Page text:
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The publication, 'Decisions on assessing research impact', confirms how much weighting the assessment of research impacts will have in the 2014 Research Excellence Framework (REF) (Note 1).
The relative weightings of research outputs, impact and the research environment (Note 2) affect how much each element will contribute to the overall quality profile that will be awarded to each submission made by higher education institutions (HEIs) to the REF. They will be as follows:
Explicitly recognising the positive impact of excellent research is new to research assessment in HEIs; the concept was first developed following the previous research assessment exercise in 2008. In 2009, the UK funding bodies set out proposals for including the assessment of research impact in the REF. Its inclusion reflects their policy of maintaining and improving the achievements of the higher education sector, both in undertaking excellent research and in building on this research to achieve demonstrable benefits to the wider economy and society.
Assessment of the impact of research will be based on expert review of case studies submitted by HEIs. The use of case studies for this purpose was tested in a pilot exercise in 2010: expert panels concluded that assessment of the impact of research through such an approach could work, and identified improvements to the pilot process for implementation in the full REF. Feedback from the universities involved in the pilot exercise and subsequent discussions with interested parties also supported their use.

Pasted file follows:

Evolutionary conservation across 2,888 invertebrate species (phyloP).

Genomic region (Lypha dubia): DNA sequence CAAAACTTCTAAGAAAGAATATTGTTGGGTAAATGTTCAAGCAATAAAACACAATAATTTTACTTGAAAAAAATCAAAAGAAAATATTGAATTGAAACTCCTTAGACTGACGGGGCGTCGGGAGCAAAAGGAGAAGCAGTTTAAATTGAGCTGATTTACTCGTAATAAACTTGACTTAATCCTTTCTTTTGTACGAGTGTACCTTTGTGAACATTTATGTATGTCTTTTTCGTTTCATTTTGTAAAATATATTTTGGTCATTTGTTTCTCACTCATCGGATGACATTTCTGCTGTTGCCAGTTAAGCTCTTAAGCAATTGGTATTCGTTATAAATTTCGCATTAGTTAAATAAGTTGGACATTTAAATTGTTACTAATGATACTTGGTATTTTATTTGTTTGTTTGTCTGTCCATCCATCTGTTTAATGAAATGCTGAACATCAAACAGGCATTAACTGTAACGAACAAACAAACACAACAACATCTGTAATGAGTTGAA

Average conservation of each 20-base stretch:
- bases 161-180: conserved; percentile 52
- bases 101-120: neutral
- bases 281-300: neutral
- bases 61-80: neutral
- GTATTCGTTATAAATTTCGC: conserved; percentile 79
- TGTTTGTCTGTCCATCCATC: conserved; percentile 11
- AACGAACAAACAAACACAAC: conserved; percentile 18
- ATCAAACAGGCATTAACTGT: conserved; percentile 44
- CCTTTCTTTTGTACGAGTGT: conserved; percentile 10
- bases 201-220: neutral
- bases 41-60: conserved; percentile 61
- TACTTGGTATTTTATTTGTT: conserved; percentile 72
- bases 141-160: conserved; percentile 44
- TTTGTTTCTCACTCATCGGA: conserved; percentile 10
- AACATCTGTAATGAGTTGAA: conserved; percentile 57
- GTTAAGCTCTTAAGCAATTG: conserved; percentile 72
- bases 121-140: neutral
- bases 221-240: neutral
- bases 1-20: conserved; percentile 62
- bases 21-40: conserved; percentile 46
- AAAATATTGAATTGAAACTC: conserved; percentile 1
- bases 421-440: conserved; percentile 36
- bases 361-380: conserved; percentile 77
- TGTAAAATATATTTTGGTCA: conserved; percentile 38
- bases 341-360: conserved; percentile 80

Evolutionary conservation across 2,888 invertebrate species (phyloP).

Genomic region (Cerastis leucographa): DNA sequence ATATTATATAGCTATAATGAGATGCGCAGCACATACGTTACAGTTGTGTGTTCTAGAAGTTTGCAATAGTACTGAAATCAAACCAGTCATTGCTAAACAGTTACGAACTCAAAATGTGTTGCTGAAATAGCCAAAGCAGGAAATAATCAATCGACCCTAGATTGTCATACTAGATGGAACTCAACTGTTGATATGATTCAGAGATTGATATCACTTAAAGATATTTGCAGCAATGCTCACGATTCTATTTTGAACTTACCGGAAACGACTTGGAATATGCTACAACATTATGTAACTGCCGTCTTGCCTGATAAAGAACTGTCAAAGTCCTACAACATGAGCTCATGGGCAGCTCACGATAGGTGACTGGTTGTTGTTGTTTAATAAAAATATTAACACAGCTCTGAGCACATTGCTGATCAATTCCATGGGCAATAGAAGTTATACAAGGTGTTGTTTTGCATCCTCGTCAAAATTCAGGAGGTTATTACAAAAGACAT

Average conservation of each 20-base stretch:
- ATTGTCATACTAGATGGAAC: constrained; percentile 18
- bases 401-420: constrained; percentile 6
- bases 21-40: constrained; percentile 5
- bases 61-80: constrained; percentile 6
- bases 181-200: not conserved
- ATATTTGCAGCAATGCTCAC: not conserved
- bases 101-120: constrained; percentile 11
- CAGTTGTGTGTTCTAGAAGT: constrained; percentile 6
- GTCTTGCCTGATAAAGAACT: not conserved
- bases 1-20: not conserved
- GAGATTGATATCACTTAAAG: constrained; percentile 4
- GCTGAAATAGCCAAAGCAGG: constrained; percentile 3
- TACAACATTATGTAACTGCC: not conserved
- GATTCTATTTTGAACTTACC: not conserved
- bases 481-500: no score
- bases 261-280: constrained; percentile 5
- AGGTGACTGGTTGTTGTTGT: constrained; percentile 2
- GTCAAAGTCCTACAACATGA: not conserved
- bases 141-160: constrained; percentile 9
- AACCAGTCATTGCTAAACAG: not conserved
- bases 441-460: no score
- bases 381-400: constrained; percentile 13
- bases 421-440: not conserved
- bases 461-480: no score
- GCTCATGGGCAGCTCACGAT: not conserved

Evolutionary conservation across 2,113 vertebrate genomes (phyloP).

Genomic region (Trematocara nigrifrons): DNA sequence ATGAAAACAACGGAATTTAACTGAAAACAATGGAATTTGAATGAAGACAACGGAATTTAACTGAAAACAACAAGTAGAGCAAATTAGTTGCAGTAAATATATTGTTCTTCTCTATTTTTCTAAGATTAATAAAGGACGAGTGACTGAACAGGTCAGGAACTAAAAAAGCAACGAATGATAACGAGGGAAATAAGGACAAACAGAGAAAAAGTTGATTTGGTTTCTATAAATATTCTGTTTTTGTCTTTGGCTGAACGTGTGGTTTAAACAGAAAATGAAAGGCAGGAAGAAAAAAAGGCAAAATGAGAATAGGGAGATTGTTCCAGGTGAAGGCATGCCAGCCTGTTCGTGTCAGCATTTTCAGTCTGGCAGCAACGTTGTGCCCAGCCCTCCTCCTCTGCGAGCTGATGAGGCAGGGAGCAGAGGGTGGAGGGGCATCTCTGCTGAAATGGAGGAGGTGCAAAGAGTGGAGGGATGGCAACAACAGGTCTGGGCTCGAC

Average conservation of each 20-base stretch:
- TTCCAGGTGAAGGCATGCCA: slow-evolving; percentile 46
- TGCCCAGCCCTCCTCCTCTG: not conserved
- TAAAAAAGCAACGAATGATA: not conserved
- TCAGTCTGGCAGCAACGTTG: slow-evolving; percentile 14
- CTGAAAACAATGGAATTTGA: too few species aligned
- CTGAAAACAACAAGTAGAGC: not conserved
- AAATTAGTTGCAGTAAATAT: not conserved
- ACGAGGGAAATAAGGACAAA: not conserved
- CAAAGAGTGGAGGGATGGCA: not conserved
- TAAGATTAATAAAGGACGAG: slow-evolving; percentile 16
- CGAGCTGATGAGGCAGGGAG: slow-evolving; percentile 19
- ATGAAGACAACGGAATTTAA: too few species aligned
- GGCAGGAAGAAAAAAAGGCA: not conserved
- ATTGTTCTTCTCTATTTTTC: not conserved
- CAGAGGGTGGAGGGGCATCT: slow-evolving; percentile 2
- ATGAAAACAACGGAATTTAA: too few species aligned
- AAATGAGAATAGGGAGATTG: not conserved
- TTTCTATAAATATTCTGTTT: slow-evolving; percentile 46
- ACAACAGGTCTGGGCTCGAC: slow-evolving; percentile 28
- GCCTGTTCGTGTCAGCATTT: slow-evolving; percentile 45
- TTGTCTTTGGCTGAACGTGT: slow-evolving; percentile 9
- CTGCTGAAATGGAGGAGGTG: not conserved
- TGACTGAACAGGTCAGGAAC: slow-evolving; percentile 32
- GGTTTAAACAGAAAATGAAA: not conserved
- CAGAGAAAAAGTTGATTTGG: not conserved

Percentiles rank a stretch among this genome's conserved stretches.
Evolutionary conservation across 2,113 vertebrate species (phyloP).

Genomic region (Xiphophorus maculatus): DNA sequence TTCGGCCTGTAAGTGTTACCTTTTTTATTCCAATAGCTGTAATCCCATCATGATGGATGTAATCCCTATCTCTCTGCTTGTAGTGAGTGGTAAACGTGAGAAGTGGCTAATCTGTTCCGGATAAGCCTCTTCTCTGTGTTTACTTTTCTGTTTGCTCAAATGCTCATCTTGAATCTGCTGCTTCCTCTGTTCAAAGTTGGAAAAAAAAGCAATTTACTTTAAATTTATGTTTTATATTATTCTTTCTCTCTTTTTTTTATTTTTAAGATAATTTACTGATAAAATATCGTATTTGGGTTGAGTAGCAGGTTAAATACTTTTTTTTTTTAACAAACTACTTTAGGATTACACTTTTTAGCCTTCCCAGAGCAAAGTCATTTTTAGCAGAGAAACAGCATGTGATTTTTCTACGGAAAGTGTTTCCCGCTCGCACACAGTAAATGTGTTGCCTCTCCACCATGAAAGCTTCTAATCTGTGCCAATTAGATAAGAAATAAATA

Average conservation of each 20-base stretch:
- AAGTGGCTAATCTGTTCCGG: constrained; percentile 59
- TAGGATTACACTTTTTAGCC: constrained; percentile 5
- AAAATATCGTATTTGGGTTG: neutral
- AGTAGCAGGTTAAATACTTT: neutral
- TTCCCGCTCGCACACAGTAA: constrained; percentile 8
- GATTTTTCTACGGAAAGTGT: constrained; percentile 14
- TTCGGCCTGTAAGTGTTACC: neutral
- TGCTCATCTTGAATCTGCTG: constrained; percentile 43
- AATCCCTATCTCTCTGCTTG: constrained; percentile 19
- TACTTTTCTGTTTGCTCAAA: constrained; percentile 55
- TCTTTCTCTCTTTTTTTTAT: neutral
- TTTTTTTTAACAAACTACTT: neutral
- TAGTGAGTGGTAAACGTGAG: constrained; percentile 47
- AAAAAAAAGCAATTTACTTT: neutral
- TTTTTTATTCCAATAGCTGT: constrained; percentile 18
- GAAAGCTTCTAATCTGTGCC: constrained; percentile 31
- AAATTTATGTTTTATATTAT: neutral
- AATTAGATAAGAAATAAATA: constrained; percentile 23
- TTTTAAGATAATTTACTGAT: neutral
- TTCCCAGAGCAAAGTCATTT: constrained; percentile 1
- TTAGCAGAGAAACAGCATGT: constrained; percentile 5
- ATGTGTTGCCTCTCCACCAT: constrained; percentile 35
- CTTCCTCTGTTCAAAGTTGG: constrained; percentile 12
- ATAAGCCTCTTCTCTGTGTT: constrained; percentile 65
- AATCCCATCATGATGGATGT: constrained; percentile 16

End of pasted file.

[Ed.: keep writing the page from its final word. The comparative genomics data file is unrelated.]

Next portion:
In determining the appropriate weighting, the UK funding bodies considered that 25 per cent for impact would give due recognition to the economic and social benefits of excellent research. However, given that the impact assessment in the 2014 REF will still be developmental to some extent, the weighting of impact in the first REF will be 20 per cent, with the intention of increasing this in subsequent exercises. The assessment of research outputs will account for 65 per cent, and environment will account for 15 per cent, of the overall assessment outcomes in the 2014 REF. These weightings will apply to all units of assessment.
The funding bodies will continue to work in partnership with the academic community and a wide range of stakeholders including the private, public and third sectors, to develop the assessment criteria in more detail.
David Sweeney, Director (Research, Innovation, and Skills) of HEFCE, said:
'We have now confirmed the main elements of the new Research Excellence Framework which will allow it to take place as planned in 2014. The explicit assessment of impact in the REF for the first time demonstrates the importance placed on research outside the research community. It will enable universities to rigorously demonstrate the success of their research and the significant contribution it makes to the economy and society.'